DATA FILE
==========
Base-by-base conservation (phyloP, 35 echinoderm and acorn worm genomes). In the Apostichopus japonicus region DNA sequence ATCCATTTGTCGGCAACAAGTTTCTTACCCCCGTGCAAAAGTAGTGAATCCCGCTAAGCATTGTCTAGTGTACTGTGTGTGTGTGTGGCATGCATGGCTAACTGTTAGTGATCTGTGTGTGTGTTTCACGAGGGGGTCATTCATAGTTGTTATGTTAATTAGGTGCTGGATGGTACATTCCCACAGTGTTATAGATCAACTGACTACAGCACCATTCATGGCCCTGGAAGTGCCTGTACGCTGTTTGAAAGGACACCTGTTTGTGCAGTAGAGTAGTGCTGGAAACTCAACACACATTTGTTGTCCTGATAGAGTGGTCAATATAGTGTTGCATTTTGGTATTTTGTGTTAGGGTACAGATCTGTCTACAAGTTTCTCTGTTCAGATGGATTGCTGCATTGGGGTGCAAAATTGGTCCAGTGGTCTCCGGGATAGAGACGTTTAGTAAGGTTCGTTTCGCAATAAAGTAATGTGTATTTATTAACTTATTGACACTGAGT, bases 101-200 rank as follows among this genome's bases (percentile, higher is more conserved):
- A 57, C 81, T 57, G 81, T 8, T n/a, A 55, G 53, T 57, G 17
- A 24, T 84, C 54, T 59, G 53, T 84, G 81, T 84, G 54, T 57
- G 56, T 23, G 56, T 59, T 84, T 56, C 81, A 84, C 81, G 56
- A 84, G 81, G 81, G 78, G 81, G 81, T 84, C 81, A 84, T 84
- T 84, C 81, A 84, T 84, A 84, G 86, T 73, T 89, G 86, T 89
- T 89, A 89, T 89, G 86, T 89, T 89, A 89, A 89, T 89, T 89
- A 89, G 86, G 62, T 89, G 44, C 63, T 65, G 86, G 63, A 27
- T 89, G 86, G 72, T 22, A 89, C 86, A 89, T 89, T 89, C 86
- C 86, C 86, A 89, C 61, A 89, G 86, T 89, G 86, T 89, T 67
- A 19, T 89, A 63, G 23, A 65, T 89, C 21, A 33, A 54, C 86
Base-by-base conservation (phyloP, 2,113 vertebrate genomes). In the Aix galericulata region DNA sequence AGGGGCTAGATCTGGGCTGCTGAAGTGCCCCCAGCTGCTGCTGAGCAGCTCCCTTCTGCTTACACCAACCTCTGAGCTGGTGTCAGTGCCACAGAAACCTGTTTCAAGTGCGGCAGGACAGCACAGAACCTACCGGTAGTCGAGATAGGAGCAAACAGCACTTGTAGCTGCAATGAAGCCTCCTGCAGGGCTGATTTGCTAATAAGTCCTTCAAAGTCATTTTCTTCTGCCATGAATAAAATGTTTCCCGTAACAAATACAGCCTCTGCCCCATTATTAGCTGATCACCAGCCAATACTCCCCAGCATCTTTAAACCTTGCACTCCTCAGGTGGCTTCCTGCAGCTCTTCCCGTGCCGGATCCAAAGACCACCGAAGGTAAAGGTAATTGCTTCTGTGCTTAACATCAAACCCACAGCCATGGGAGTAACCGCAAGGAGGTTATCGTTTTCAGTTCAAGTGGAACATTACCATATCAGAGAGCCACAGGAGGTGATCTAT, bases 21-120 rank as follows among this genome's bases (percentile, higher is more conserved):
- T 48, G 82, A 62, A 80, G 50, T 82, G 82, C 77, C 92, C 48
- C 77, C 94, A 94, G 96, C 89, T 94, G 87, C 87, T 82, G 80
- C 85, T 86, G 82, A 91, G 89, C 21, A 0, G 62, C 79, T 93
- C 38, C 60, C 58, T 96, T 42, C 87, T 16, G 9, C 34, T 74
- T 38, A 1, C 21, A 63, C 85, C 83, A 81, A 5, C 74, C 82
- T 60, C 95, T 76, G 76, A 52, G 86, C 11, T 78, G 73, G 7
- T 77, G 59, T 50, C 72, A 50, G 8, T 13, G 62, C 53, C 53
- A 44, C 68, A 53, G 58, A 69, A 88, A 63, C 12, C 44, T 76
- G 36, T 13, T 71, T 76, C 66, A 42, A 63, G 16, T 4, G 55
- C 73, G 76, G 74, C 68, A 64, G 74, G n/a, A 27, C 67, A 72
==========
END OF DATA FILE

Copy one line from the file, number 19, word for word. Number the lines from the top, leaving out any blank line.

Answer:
- T 77, G 59, T 50, C 72, A 50, G 8, T 13, G 62, C 53, C 53